Lynn asked if he was :aware of the efforts of this new reformed American Islamic Congress, some of what we've been talking to today with Ahmed Al-Rahim, some of the efforts they're making to tell American Muslims to be less hesitant to speak out against hate speech? And if so, what is your reaction to that?"

Al-Awlaki's response: "Well, I'm not aware of it. I just heard about the organization on the show. I would like to say that, in general, I think that maybe the guest has given an impression that there's a lot of this hate speech somehow going on in the mosques. I've been an imam for six years. I've been around mosques in the country, and I can attest to the fact that that's blown out of proportion. There is hate speech that could happen in any particular religious group and any particular religious congregation, but to give the impression that somehow, among the Muslim Americans, there's all of these slogans of 'Death to America,' that's simply blown out of proportion."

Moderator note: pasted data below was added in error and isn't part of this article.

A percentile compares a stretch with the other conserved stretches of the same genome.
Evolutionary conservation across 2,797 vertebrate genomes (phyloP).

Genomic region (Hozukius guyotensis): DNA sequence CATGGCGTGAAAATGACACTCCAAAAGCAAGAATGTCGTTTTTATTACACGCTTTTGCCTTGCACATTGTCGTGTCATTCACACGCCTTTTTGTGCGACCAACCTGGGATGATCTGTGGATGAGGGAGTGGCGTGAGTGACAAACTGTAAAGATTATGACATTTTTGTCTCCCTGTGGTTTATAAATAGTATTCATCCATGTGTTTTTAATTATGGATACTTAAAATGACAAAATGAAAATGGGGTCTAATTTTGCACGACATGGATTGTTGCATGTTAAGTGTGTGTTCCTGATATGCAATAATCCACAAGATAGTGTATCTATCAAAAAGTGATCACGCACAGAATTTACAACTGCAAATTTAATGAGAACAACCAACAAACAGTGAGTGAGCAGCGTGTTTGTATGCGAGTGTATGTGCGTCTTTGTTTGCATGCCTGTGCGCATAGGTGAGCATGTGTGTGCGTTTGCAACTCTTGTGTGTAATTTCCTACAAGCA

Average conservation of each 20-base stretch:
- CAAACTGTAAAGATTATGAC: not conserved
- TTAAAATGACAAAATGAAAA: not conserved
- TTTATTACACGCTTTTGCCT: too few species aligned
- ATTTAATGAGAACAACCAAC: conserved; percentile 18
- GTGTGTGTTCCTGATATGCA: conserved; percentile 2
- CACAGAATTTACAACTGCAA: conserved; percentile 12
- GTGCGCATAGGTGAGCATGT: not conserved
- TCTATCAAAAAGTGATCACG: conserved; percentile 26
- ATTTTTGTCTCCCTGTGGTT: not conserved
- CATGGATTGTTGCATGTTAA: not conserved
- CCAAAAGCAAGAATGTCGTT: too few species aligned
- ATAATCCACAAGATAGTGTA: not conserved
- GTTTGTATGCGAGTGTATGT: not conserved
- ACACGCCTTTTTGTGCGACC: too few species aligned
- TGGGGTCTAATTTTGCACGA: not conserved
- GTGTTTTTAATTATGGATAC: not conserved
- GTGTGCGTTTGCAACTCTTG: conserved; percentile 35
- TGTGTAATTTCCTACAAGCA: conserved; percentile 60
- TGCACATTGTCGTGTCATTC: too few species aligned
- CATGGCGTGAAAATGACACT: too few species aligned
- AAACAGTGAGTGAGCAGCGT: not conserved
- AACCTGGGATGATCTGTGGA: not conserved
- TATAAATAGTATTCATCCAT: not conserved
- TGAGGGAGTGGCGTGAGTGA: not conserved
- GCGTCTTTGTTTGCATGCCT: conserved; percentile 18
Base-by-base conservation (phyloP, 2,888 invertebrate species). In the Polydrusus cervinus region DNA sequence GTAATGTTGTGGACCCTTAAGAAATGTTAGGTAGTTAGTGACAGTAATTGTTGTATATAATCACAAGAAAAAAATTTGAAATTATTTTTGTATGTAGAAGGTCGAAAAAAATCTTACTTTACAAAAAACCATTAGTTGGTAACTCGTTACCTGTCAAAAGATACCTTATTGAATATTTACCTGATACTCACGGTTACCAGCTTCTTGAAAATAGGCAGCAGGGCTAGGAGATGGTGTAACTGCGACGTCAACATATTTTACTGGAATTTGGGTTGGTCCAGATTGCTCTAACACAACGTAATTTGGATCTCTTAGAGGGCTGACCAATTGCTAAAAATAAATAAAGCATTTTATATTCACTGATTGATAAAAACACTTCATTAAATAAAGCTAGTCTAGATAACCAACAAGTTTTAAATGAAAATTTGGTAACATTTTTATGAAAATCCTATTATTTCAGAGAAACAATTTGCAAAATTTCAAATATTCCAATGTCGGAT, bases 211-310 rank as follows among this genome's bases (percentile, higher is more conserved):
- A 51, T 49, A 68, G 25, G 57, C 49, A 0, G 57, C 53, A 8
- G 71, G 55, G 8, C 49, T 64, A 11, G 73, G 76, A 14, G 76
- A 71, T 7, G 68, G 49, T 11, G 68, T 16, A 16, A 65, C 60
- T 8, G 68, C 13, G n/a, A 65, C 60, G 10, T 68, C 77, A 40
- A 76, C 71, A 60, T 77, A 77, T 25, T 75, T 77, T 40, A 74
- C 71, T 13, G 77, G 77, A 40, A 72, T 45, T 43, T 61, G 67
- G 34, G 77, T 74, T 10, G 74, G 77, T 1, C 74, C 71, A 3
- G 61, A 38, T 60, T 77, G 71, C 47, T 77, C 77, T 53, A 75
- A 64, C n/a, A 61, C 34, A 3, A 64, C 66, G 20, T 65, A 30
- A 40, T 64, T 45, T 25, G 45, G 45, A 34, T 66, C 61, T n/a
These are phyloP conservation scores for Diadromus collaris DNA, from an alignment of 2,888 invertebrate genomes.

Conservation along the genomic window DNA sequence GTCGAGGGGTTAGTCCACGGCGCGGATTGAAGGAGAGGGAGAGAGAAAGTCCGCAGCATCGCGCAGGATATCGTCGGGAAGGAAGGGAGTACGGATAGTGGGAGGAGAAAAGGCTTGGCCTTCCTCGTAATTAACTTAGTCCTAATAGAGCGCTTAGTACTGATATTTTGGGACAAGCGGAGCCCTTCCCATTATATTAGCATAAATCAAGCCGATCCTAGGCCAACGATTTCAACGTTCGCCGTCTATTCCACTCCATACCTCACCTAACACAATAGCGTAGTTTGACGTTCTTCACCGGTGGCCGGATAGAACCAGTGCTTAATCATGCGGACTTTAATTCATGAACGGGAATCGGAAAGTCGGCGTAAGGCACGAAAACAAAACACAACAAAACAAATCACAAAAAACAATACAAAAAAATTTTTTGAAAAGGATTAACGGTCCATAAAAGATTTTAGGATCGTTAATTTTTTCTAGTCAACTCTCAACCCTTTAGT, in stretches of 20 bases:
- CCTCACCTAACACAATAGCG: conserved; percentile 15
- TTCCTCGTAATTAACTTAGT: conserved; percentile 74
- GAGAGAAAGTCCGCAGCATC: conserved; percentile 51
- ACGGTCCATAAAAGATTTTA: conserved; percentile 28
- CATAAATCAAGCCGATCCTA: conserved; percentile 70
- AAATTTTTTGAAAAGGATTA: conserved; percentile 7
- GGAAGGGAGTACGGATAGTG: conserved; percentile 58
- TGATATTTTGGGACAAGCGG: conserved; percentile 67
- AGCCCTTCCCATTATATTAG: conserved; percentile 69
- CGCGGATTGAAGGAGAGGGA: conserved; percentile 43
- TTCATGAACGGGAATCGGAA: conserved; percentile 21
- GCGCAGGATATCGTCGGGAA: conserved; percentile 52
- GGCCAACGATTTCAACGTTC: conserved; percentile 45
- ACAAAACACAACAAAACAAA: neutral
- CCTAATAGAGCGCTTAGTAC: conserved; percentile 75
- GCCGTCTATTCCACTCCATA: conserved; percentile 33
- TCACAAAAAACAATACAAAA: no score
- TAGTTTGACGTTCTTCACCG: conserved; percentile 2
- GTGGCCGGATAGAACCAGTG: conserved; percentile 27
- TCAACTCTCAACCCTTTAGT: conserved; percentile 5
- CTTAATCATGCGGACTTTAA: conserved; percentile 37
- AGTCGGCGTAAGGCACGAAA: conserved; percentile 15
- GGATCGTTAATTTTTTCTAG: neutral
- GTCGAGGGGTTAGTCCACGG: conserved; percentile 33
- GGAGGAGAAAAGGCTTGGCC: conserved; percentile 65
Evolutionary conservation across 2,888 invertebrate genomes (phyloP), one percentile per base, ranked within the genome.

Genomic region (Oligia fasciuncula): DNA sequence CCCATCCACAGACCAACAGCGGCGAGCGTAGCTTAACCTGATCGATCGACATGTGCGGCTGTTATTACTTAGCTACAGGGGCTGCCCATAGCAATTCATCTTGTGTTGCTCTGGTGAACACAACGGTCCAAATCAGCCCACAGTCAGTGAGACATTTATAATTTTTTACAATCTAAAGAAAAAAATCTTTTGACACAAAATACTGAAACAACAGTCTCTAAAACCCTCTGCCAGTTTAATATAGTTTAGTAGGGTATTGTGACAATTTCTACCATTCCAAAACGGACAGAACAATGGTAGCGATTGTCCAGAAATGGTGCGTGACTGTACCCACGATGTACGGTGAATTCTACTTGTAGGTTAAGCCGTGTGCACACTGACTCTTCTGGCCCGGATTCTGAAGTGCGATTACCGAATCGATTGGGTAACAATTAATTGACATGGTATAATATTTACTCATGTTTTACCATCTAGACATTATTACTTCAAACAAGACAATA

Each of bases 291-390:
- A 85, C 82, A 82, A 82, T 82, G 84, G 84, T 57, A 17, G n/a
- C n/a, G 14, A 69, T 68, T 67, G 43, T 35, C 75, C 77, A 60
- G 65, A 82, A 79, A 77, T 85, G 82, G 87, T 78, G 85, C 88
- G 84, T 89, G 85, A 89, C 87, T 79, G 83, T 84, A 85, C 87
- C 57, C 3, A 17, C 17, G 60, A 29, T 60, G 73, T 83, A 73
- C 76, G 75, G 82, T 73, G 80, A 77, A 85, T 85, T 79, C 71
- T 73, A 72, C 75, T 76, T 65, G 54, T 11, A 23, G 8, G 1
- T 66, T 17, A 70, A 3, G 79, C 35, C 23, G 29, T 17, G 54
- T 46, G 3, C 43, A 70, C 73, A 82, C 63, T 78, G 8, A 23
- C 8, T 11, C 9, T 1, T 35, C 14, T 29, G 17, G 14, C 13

And at the end of the conversation, al-Awlaki made a point that in retrospect reads looks like a signal of where his attitude toward America was heading:

"If you go down the list, whether it's Iraq or Afghanistan or some other countries — plus, a lot of the oppression that is happening in the Muslim world is from governments in the Muslim world that are allies of the United States. So it's quite natural to have a level of anti-American foreign policy among the Muslim community simply because the victims or the ones who are affected are Muslim countries."

The complete transcripts (click on the titles "Al-Awlaki on TOTN in 2001" and "Al-Awlaki on TOTN in 2002" to pop up larger versions):

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Mark Memmott is NPR's supervising senior editor for Standards & Practices. In that role, he's a resource for NPR's journalists – helping them raise the right questions as they do their work and uphold the organization's standards.